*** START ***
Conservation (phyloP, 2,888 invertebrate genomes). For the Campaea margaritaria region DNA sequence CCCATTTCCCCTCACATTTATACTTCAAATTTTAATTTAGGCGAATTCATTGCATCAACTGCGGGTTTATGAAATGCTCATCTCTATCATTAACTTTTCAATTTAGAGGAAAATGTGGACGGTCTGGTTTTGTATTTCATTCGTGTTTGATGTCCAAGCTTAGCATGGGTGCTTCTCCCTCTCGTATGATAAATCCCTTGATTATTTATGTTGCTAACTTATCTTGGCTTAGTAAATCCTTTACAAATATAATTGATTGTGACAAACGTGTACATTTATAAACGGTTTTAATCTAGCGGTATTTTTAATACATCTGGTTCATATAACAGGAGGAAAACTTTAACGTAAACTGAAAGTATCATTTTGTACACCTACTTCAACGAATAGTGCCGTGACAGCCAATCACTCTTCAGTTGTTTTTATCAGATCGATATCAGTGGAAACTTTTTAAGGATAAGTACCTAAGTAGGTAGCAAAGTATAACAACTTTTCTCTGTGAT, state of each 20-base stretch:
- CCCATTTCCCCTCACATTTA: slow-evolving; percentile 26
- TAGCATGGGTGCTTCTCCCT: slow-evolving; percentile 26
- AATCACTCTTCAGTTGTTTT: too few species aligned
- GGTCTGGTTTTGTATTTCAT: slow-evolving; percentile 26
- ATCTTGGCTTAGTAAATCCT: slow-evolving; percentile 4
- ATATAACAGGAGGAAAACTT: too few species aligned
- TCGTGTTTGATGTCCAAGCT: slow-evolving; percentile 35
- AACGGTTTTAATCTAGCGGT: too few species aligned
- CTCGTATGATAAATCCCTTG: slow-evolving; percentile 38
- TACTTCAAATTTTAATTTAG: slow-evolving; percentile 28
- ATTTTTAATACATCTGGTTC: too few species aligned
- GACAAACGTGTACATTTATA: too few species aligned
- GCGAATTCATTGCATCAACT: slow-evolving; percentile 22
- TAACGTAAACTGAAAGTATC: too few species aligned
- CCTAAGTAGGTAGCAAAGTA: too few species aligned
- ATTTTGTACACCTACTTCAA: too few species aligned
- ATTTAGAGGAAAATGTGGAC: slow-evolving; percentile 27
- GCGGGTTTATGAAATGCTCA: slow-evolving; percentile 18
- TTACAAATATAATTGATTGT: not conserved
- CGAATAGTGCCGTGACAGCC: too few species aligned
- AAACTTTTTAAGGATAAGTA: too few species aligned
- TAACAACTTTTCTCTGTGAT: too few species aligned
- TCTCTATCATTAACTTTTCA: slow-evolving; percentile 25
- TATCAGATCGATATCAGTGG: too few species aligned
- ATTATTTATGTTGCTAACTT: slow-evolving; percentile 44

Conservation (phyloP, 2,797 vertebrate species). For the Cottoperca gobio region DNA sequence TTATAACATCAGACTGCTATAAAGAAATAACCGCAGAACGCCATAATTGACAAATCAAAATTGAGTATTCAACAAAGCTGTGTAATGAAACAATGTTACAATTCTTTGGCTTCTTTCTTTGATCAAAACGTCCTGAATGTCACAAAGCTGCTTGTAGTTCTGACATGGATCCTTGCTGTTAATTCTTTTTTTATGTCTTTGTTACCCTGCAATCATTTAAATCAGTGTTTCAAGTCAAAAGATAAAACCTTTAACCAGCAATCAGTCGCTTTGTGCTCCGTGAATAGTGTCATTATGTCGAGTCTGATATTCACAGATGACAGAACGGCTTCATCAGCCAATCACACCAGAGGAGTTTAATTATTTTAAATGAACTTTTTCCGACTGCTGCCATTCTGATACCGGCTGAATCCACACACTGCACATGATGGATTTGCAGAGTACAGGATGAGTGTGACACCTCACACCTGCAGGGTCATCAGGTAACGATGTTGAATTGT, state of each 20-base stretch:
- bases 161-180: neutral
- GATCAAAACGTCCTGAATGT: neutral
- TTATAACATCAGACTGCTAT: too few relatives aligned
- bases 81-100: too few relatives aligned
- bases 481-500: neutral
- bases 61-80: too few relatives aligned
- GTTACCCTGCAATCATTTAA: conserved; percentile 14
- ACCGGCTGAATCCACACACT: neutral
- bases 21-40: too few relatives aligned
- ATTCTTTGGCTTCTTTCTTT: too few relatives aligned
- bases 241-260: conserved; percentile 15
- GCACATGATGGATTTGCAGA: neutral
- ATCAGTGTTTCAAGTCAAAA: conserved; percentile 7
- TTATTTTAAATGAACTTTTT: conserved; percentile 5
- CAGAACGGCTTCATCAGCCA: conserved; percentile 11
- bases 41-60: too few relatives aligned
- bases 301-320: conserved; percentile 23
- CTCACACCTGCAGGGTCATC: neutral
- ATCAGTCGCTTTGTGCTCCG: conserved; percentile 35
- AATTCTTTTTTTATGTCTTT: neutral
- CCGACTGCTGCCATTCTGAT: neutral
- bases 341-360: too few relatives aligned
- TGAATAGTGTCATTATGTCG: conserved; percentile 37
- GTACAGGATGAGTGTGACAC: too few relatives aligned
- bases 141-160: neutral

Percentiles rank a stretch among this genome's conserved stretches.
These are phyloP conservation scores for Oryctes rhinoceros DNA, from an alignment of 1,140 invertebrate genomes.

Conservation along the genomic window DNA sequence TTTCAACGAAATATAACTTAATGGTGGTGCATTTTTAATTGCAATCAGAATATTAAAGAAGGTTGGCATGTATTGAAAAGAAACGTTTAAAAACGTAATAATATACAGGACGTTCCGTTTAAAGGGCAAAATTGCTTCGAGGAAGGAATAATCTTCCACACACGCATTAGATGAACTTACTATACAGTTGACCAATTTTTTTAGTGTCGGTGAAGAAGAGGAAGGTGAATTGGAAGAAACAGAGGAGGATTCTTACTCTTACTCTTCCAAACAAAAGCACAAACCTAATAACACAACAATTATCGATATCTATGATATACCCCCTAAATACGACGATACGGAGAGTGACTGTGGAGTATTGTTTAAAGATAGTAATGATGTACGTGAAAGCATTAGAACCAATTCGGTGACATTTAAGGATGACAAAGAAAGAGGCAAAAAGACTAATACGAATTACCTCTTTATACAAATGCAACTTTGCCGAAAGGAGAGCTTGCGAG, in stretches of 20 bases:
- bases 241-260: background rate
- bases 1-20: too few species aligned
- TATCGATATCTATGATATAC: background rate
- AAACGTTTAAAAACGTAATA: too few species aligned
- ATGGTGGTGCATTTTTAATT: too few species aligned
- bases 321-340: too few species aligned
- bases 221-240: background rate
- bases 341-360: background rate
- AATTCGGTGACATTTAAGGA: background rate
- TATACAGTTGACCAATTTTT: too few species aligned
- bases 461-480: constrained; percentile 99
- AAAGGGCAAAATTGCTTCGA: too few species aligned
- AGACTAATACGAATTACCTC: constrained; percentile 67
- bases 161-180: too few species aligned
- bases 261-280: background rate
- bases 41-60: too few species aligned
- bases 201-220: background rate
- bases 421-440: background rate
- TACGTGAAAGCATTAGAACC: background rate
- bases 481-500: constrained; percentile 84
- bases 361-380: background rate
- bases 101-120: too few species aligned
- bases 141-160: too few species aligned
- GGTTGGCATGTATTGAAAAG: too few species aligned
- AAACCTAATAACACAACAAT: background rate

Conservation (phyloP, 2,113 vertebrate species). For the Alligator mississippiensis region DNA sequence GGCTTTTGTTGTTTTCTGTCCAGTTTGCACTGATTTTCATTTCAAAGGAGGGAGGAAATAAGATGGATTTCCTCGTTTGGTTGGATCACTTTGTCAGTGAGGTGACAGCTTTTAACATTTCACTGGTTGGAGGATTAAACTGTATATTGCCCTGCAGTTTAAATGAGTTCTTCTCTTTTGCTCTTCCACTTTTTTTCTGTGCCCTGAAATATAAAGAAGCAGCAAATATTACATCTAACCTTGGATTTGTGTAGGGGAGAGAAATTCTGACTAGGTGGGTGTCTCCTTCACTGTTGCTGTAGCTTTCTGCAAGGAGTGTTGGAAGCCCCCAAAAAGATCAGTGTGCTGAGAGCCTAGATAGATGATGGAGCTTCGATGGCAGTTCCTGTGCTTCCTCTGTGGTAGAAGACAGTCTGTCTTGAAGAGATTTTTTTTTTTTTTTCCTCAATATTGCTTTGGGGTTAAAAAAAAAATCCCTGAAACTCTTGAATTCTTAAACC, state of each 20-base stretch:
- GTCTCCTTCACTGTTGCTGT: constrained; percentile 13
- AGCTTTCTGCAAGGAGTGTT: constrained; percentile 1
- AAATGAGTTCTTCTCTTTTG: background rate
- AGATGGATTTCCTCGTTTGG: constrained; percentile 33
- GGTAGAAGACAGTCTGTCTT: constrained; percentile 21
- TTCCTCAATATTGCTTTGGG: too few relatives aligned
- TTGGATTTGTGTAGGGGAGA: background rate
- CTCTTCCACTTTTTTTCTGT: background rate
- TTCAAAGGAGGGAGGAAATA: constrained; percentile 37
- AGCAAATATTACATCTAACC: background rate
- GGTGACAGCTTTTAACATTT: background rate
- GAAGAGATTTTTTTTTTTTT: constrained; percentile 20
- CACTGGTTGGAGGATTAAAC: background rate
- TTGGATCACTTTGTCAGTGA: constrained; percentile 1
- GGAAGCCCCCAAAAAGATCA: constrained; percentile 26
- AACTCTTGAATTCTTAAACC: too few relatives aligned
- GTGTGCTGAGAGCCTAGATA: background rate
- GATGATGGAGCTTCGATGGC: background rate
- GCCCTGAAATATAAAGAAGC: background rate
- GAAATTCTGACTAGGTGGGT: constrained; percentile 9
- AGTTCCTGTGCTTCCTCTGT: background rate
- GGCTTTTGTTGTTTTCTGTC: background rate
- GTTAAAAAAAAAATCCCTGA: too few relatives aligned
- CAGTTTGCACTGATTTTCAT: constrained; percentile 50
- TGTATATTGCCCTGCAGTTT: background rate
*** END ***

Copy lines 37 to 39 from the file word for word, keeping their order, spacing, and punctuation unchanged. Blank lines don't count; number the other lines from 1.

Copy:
- ATTCTTTGGCTTCTTTCTTT: too few relatives aligned
- bases 241-260: conserved; percentile 15
- GCACATGATGGATTTGCAGA: neutral